THE JUDAS KISS

Behind the lines in Nazi Vienna (and the requisite far-flung locales): a flatly politicized romantic triangle from the bestselling author of Blood and Orchids (1983). When he rescues her from a clash between the Landswehr and a witless mob of demonstrators in 1937, strong-willed Carlotta Siefermann falls in love with Jewish theatrical architect Nick Gallanz—a bad choice, since Nick and his Zwischentheater, a troupe that's turned from the classics to radical political satire, are about to become victims of the Anschluss. Even as they're being hunted down by a maniacal misfit called Der Chineser, though, Carly is protected by Nick's romantic rival—wealthy, bored sybarite Baron Fritz von Gottisberg, driven to politely suppressed fury when Carly rejects his advances. It seems Fritz will have the last laugh when Carly offers to marry him in return for a safe conduct to Italy for Nick and his family, especially since Fritz plans to have them all murdered at the border. But Nick escapes and flees to Hollywood, where he pushes his way to the top as an independent producer, making beautiful, truthful movies like Maiden Voyage and alienating the powers that be by turning down the chance to produce Domino—little realizing that this saga of the heroic woman who's smuggling downed Allied pilots back to England and France is based on the exploits of Carly, whom he's still convinced set him up even as she keeps writing to him, every letter intercepted by Fritz's minions. And despicable Fritz, recoiling tepidly from his Nazi masters and his disloyal wife, has nothing to do but wait for the inevitable advance of the Russians and the return of Nick, planning to scout locations and kill both Baron and Baroness. Katkov's syncopated prose and abrupt cuts forward make this read like a movie script, and maybe you should wait for the miniseries— even though its dramatic tension, like the novel's, is bound to depend a lot less on the cartoon characters than on historical hindsight.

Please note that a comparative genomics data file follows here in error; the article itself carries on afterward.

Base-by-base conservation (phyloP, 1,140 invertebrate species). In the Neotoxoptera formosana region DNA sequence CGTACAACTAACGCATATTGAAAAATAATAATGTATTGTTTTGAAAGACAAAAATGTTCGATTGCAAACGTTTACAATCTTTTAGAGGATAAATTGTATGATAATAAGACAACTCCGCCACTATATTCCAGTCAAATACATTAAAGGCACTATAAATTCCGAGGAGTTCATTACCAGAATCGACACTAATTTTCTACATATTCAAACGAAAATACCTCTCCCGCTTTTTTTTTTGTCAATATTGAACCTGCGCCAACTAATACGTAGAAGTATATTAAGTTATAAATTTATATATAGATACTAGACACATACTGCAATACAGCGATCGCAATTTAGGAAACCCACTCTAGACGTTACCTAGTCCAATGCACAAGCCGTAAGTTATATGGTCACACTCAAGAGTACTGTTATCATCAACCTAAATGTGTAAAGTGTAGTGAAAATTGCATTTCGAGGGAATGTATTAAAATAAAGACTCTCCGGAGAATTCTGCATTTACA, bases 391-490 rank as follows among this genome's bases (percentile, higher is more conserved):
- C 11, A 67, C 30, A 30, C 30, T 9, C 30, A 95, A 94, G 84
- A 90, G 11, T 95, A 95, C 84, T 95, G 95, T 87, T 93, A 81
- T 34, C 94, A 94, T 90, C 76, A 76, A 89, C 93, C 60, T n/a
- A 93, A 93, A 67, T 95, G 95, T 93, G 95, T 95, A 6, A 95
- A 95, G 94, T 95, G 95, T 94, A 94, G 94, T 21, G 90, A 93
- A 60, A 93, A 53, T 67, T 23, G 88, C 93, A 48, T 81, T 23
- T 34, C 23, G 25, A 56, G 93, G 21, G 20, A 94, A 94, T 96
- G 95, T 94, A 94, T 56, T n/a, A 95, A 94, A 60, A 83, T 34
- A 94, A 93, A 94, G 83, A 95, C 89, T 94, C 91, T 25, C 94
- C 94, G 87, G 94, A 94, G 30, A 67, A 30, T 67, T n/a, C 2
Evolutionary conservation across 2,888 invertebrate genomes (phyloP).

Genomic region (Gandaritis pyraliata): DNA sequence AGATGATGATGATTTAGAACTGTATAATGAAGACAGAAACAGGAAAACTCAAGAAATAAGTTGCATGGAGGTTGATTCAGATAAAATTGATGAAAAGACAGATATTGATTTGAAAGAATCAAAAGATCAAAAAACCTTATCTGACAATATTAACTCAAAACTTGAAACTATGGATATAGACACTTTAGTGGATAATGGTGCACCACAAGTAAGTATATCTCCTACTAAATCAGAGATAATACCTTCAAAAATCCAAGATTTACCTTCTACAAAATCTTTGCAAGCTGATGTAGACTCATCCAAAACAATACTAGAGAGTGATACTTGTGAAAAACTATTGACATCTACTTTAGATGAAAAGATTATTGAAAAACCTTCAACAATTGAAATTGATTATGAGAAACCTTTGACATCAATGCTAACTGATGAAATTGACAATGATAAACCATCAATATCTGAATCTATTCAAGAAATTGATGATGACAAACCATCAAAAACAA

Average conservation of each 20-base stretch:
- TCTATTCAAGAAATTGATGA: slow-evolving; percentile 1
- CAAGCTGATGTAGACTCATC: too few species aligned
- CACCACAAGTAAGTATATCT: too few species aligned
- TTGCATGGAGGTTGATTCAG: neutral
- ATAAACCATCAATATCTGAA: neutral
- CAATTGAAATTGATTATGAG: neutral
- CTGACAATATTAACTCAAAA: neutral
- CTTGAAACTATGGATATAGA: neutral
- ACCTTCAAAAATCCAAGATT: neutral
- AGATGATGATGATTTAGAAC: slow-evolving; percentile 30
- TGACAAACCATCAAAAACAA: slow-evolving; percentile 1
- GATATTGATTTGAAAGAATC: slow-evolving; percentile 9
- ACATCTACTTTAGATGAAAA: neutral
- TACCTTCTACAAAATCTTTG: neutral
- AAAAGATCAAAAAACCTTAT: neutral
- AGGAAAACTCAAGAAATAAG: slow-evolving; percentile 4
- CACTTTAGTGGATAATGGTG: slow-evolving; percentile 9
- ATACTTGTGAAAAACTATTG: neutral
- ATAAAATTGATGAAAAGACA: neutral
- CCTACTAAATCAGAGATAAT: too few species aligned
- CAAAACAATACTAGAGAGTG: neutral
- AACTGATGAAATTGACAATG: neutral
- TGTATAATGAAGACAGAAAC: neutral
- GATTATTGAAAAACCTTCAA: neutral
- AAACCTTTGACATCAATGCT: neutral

Pub Date: Oct. 11, 1991

ISBN: 0-525-93366-2

Page Count: 432

Publisher: Dutton

Review Posted Online: May 20, 2010

Kirkus Reviews Issue: Aug. 1, 1991

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The best-selling author of tearjerkers like Angel Falls (2000) serves up yet another mountain of mush, topped off with...

SUMMER ISLAND

Talk-show queen takes tumble as millions jeer.

Nora Bridges is a wildly popular radio spokesperson for family-first virtues, but her loyal listeners don't know that she walked out on her husband and teenaged daughters years ago and didn't look back. Now that a former lover has sold racy pix of naked Nora and horny himself to a national tabloid, her estranged daughter Ruby, an unsuccessful stand-up comic in Los Angeles, has been approached to pen a tell-all. Greedy for the fat fee she's been promised, Ruby agrees and heads for the San Juan Islands, eager to get reacquainted with the mom she plans to betray. Once in the family homestead, nasty Ruby alternately sulks and glares at her mother, who is temporarily wheelchair-bound as a result of a post-scandal car crash. Uncaring, Ruby begins writing her side of the story when she's not strolling on the beach with former sweetheart Dean Sloan, the son of wealthy socialites who basically ignored him and his gay brother Eric. Eric, now dying of cancer and also in a wheelchair, has returned to the island. This dismal threesome catch up on old times, recalling their childhood idylls on the island. After Ruby's perfect big sister Caroline shows up, there's another round of heartfelt talk. Nora gradually reveals the truth about her unloving husband and her late father's alcoholism, which led her to seek the approval of others at the cost of her own peace of mind. And so on. Ruby is aghast to discover that she doesn't know everything after all, but Dean offers her subdued comfort. Happy endings await almost everyone—except for readers of this nobly preachy snifflefest.